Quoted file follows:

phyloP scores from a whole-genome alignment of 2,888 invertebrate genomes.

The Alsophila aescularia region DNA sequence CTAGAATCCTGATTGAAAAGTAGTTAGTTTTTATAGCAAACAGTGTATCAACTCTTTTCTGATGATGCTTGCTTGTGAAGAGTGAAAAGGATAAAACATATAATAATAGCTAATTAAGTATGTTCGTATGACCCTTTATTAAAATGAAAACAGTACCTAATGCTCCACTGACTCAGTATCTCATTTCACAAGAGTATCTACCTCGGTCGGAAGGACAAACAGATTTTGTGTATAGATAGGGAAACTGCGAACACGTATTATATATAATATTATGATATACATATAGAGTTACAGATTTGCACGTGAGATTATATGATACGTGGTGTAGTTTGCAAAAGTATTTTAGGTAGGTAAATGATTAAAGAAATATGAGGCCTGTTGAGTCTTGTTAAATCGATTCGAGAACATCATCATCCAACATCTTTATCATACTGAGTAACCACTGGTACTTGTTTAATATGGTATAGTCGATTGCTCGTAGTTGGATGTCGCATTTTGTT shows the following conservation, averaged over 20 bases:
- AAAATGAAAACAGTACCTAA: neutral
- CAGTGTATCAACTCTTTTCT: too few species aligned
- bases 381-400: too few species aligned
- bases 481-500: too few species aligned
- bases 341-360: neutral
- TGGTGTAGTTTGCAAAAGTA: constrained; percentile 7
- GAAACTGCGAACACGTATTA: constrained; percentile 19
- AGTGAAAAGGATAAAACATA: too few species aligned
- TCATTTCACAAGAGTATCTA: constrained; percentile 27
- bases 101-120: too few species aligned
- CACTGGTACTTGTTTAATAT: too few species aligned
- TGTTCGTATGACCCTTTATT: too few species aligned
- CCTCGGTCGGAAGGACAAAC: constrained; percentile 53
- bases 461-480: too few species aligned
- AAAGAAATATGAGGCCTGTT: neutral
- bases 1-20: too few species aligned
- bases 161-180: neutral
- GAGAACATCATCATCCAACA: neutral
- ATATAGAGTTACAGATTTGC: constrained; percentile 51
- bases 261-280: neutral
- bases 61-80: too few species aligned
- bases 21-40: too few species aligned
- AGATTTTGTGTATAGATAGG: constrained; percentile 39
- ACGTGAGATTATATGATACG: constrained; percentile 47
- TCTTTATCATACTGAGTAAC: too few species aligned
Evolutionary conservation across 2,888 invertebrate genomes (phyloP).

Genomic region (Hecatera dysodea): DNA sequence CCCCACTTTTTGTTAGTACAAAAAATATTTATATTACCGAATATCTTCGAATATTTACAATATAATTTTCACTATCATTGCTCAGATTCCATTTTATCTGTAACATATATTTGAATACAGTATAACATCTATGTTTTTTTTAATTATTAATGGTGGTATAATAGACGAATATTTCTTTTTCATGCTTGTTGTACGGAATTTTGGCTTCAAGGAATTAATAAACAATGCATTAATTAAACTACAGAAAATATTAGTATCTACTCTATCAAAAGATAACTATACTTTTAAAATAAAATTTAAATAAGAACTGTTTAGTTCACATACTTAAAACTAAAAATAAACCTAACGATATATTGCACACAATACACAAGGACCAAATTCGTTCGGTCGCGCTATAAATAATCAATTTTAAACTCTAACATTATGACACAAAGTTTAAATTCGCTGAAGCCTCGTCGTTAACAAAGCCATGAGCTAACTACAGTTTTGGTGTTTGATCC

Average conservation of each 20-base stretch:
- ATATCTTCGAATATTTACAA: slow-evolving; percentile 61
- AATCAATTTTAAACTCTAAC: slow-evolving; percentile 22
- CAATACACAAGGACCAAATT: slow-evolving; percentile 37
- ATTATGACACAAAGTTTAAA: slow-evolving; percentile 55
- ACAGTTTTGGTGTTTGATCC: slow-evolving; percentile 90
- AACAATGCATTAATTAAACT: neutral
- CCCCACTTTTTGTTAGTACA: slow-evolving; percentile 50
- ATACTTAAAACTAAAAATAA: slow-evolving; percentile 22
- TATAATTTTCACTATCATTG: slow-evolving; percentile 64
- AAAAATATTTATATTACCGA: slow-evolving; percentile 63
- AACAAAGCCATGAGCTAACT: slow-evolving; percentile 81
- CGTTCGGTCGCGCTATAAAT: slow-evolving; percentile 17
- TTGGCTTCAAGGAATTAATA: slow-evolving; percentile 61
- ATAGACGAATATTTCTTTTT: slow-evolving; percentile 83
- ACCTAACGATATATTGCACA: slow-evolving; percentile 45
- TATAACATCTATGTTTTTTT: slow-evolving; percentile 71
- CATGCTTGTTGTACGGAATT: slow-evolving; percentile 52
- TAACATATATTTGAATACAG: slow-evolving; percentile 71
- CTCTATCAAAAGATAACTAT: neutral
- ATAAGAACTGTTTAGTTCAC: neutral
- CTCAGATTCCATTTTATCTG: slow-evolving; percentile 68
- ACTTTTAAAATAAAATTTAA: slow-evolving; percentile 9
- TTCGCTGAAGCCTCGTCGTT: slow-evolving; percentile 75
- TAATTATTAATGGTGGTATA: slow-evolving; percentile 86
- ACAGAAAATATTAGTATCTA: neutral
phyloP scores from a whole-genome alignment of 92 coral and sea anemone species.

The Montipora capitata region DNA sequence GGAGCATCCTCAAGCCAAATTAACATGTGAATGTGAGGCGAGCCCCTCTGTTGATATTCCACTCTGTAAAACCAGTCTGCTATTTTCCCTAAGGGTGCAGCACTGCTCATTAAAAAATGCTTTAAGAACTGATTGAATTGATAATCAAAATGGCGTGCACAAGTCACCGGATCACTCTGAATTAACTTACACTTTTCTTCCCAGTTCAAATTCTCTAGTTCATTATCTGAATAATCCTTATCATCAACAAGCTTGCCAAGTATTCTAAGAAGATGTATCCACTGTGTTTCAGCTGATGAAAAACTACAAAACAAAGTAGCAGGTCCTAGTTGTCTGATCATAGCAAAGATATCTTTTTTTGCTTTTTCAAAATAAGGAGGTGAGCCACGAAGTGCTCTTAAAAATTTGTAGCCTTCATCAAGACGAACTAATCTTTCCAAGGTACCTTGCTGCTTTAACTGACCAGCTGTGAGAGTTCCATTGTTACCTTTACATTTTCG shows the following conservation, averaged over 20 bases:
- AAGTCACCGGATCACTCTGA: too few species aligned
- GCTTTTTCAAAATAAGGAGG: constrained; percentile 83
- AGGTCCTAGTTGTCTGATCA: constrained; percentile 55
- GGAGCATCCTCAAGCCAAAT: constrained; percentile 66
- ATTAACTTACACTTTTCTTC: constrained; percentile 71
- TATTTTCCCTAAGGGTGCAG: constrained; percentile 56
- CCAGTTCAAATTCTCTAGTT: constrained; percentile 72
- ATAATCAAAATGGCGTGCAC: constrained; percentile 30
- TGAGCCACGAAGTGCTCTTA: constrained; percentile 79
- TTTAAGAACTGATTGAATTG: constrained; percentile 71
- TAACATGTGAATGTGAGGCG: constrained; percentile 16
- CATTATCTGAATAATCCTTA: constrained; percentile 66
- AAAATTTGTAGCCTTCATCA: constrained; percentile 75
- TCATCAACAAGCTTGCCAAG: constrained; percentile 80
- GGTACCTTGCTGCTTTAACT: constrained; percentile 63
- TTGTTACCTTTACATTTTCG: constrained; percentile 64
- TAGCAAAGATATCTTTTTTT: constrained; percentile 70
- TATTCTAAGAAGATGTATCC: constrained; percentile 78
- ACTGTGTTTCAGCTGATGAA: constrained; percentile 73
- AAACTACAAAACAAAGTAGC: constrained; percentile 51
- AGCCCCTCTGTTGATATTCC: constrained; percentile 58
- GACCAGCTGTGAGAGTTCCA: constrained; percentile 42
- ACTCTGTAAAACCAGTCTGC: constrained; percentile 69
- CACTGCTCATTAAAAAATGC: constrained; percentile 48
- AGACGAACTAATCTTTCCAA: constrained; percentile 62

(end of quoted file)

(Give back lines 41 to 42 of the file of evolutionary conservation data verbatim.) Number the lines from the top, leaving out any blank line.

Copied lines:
- AACAAAGCCATGAGCTAACT: slow-evolving; percentile 81
- CGTTCGGTCGCGCTATAAAT: slow-evolving; percentile 17